A Dangerous Method

How would a psychoanalyst analyze David Cronenberg’s A Dangerous Method, the story of Sigmund Freud, Carl Jung, and the wild woman who came between them? The woman in question is Sabina Spielrein (Keira Knightley), referred to Jung as a “hysterical” patient before getting better and becoming a therapist herself. In the movie, Sabina comes to terms (amusingly quickly) with the knowledge that being spanked, as her father used to do, turns her on. For Freud, everything is about sex; Jung is starting to think beyond the physical into the metaphysical, but his interest in Sabina gradually becomes more Freudian than Jungian. Sabina is, if you will, the daughter of both men, drawing inspiration from both — and, some say, inspiring both as well.

Splits/doubles/twinning are all over the place in A Dangerous Method, which makes this a pure David Cronenberg film despite the level of violence being held down to bottom-thwacking and one neat cut delivered to Jung’s face. Cronenberg has always been preoccupied with what he calls the “Cartesian split” between mind and body; he’s a bit of a psychoanalyst himself. He brings his usual pensive rigor to the proceedings, with little flashes of perversity now and then. Most of the drama is the drama of ideas; we can almost hear angry swords clanging in a prideful comment from Freud and its politely dissenting rejoinder from Jung. The irony, not lost on Jung, is that Jung must kill his “father” — a key Freudian concept.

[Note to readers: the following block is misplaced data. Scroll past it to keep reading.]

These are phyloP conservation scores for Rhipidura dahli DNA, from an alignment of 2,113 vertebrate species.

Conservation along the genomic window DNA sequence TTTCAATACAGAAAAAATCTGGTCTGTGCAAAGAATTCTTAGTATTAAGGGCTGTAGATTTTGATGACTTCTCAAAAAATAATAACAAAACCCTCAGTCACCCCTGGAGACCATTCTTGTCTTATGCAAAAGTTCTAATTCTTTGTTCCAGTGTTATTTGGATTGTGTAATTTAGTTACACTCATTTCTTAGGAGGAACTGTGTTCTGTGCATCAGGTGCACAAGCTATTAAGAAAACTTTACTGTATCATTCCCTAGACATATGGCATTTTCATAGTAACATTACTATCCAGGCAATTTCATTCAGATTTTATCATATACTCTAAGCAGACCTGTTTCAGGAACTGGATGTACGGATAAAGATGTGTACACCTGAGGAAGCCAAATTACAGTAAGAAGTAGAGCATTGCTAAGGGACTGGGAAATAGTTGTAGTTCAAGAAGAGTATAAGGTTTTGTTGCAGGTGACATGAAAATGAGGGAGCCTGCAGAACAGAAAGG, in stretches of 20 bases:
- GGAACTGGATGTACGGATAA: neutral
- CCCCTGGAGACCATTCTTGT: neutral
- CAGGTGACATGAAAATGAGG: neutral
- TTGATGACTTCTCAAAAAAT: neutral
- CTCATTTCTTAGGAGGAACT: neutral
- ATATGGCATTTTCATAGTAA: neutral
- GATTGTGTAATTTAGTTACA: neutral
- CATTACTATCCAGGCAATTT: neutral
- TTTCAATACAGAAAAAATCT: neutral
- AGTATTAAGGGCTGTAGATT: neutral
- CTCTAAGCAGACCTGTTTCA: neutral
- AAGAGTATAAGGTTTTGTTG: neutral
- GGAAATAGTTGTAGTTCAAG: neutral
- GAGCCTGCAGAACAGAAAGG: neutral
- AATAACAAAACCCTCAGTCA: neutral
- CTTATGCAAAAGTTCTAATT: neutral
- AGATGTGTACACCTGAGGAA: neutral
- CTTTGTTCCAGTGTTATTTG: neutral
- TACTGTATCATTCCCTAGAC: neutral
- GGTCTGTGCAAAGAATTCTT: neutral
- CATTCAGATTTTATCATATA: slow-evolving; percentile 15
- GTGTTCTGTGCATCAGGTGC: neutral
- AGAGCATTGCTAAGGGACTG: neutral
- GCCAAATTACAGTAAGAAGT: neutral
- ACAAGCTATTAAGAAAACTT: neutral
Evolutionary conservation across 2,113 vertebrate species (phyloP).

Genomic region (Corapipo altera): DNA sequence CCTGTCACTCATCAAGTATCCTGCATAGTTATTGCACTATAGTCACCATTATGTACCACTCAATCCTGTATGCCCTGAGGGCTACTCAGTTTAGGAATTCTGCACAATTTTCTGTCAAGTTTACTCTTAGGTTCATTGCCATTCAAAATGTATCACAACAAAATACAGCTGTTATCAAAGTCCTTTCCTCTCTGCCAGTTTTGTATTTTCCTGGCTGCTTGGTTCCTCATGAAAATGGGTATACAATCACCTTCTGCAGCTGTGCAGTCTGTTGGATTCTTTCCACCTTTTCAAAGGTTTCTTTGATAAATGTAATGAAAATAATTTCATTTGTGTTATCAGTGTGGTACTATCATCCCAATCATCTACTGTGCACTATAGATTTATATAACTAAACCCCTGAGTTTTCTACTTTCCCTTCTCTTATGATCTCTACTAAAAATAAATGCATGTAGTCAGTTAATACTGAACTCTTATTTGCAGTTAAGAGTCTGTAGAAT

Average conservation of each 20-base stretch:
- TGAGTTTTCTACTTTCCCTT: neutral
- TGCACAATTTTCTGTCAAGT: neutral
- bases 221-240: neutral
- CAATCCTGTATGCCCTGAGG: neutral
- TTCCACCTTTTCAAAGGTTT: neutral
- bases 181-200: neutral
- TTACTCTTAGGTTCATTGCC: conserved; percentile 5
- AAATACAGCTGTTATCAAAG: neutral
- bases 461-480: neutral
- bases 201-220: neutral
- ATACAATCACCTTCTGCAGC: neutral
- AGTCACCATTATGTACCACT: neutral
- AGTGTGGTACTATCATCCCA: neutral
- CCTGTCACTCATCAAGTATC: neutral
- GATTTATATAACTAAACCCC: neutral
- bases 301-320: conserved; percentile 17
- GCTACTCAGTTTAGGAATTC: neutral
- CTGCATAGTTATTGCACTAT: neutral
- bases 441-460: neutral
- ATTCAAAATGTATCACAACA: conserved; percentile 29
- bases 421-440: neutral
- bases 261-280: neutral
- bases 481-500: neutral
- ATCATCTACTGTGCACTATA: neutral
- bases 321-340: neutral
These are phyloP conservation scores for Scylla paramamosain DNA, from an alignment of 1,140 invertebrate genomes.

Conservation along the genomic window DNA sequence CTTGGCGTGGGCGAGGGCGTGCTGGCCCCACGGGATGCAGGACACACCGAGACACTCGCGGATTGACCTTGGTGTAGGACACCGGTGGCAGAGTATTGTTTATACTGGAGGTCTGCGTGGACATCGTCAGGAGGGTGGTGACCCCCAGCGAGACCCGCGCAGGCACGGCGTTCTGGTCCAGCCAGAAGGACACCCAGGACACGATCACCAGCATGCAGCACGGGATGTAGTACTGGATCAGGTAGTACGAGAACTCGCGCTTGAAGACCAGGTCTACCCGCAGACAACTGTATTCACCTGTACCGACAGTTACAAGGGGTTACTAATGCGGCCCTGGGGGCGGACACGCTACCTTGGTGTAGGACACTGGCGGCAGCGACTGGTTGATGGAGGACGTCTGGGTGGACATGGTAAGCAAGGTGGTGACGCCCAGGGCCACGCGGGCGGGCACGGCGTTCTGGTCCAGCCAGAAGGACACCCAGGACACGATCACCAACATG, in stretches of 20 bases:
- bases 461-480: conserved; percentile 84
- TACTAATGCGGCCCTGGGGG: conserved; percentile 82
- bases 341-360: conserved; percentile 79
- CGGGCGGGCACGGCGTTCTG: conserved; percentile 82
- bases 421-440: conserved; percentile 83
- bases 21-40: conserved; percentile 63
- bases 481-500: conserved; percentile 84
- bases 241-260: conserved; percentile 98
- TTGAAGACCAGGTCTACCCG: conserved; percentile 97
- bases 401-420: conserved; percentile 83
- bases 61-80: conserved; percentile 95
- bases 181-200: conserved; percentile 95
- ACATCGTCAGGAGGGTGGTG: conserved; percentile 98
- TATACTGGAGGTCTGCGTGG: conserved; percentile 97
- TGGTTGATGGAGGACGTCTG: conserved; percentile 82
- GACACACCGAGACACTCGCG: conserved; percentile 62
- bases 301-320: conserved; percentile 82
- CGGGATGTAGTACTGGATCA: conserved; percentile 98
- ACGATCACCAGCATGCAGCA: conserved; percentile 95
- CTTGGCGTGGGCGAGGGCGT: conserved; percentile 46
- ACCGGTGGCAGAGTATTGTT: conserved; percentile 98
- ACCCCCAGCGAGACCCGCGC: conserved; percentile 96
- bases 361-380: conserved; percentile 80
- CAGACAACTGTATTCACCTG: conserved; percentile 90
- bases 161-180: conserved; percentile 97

Once Keira Knightley’s Sabina calms down, all of this unfolds in quiet talk in immaculate period settings. Michael Fassbender’s Jung, never less than exquisitely courteous, represses his feelings for Sabina while Viggo Mortensen’s Freud pulls on his cigar and sees everything coming (or would like to think he does). A little-noticed feature of much of Cronenberg’s work is that of a woman who yanks a man out of his comfort zone into strange new territories; sometimes it doesn’t end well for the man, but such is drama, and there’s always some sense of bold discovery, even if it’s entirely interior (and frightening). A Dangerous Method is about as interior as a movie can get; some of it feels stagebound (it originated as a play, The Talking Cure, by Christopher Hampton, who also wrote the script), but Cronenberg long ago graduated from drive-in gore-meister to actor’s director, and his camera attends to the smallest subtleties in the performances. We don’t need to know beforehand that Freud was a middle-class Jew who envied the gentile Jung’s marrying into wealth; a tiny, disapproving “hmph” from Mortensen says it all.

It may be that A Dangerous Method is less fun the more you know about the actual figures; to answer my opening question, at least one prominent therapist accused Cronenberg and company of “missing the story.” Well, that may be true if what you want is a textbook. For Cronenberg fans who didn’t desert him after he stopped blowing up heads and started exploring them, it’s yet another intensely calibrated portrait of repression and expression. Cronenberg remains the pre-eminent droll philosopher of English-speaking films, inviting us into his well-appointed office and probing us inside and out. Right at the start, in his first short film Transfer 45 years ago, Cronenberg told a seven-minute story about a psychiatrist and his fixated patient. A Dangerous Method takes him full circle.

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